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In the city that never sleeps, disciples now sit at the feet of the Master in an adoration chapel that never closes.
On the corner of Sixth Avenue and West Washington Place sits St. Joseph's Church in Greenwich Village — an unassuming church nestled among the low-rises and scattered trees. Past the columns in the front stand large blue doors that lead into the main church, one of the oldest in New York City.
A street-level door to the right of the church's facade leads into a split-foyer entry, with the parish office upstairs and the new adoration chapel downstairs.
On behalf of Church Militant and for our readership, I bused to the Port Authority on 42nd Street and then walked down to St. Joseph's Church, not far from Eighth Street. The parish secretary let me inside and kindly offered me a cup of water.
I then sat down with the pastor, Fr. Boniface Endorf, O.P., to discuss the adoration chapel before visiting it.
"The goal of a parish is to produce saints," Fr. Endorf explained. To that end, his parish already offers the sacrament of penance twice a day.
He noted New York City is quite secular, but further noted, direct and perpetual prayer to the heart of Jesus in the Eucharist, here in the heart of the city is transformative, both for Greenwich Village and the city as a whole.
The Dominican friar, who is both the pastor of Saint Joseph's and superior of the five friars at this location, explained the idea for an adoration chapel came from Colin Nykaza in 2018. Nykaza, who works in the young adult ministry, was trying to establish a perpetual adoration chapel in the city, to no avail. Surprisingly, the city did not have any perpetual adoration chapel before this new one at St. Joseph's was established.
Naturally, Fr. Endorf was strongly in favor of establishing such a chapel. Of course, the realization of the notion would require the construction of a room on the premises, which would require fundraising.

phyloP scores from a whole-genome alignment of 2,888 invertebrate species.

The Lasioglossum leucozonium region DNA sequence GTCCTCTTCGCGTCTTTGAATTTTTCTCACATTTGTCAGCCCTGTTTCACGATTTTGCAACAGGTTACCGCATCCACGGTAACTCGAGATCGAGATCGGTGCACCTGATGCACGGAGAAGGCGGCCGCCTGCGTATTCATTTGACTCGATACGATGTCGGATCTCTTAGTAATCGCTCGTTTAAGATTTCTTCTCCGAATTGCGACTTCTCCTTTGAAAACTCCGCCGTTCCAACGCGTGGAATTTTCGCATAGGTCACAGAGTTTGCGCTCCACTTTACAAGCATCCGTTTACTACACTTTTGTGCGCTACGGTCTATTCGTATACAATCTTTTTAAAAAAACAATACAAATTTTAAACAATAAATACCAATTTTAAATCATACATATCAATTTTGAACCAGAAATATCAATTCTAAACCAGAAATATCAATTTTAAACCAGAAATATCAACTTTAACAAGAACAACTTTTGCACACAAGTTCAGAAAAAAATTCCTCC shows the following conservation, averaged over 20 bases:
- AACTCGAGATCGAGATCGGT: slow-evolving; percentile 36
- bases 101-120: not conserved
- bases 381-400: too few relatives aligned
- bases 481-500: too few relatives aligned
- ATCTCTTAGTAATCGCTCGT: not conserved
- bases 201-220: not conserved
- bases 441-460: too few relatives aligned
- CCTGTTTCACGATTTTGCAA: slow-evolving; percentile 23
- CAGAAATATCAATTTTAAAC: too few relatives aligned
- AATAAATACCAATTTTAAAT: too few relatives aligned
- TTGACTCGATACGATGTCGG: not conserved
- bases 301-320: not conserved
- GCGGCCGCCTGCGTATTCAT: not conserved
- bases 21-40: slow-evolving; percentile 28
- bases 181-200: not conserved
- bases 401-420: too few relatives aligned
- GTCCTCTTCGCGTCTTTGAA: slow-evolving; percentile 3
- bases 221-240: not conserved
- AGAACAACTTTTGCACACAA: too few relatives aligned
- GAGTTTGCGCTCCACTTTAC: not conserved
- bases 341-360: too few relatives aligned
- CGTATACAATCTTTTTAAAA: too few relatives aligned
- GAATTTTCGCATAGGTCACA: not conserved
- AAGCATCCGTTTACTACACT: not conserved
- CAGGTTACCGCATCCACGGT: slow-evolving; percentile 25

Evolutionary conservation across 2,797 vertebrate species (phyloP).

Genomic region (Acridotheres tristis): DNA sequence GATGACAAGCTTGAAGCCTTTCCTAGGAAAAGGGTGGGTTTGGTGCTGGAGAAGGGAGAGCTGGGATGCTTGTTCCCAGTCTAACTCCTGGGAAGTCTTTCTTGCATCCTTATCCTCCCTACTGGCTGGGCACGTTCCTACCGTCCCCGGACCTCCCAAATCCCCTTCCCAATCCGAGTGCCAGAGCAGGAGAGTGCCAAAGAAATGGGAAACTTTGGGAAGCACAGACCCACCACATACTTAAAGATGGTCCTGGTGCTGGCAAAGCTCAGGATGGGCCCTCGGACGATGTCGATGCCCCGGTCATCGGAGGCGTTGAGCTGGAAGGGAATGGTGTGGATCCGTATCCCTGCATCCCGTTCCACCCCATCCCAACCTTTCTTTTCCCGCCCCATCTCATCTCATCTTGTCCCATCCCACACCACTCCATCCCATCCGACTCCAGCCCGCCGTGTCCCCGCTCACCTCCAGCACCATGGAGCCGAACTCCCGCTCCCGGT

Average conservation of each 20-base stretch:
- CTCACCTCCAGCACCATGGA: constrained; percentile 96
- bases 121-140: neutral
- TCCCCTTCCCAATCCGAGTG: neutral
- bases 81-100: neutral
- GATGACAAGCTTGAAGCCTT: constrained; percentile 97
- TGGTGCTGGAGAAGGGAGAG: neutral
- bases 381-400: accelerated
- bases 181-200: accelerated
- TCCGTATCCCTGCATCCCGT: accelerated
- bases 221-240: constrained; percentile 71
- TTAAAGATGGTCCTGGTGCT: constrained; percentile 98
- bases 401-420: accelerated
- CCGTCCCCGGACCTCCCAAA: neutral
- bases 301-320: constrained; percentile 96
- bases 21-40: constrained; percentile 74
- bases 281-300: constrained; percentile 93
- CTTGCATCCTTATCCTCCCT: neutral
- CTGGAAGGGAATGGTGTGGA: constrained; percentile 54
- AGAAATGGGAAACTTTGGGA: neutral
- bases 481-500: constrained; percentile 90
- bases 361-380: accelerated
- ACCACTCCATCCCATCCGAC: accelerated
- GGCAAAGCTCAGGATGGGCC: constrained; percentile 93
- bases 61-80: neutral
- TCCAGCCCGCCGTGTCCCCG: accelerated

At first, fundraising efforts seemed hopeless. So, Fr. Endorf began to pray more earnestly, handing everything over to the will of God. Soon thereafter, the needed funds began to pour in.
However, the project took longer than expected, owing to COVID restrictions and supply-chain problems in the country. Nevertheless, the adoration chapel was finally completed. On July 30, 2023, this summer, Cdl. Timothy Dolan consecrated the new adoration chapel.
The stark contrast between trekking through the city to the church and then sitting quietly in the adoration chapel was palpable.
I had entered a refuge from the frenetic pace of New York City, to a place where Jesus offered a moment of respite and recollection, an opportunity to adore, repent, offer gratitude, and petition.
There were a few others in the chapel when I arrived, and others who came and went while I was there. All peacefully rested in Our Lord, who mysteriously rests in us when we are in a state of grace. And though I did not know any of the others present personally, I knew they were my brothers and sisters in Christ. Whereas, in the streets I felt somewhat like an outsider; here, I felt entirely at home.
As some time passed, I began to think about my whereabouts. Here, is this new adoration chapel in the heart of the "Big Apple," a nickname for New York City popularized in the 1920s. The exact origin of the nickname is contested. One website lists about six possibilities, another website, however, posits a whole different theory.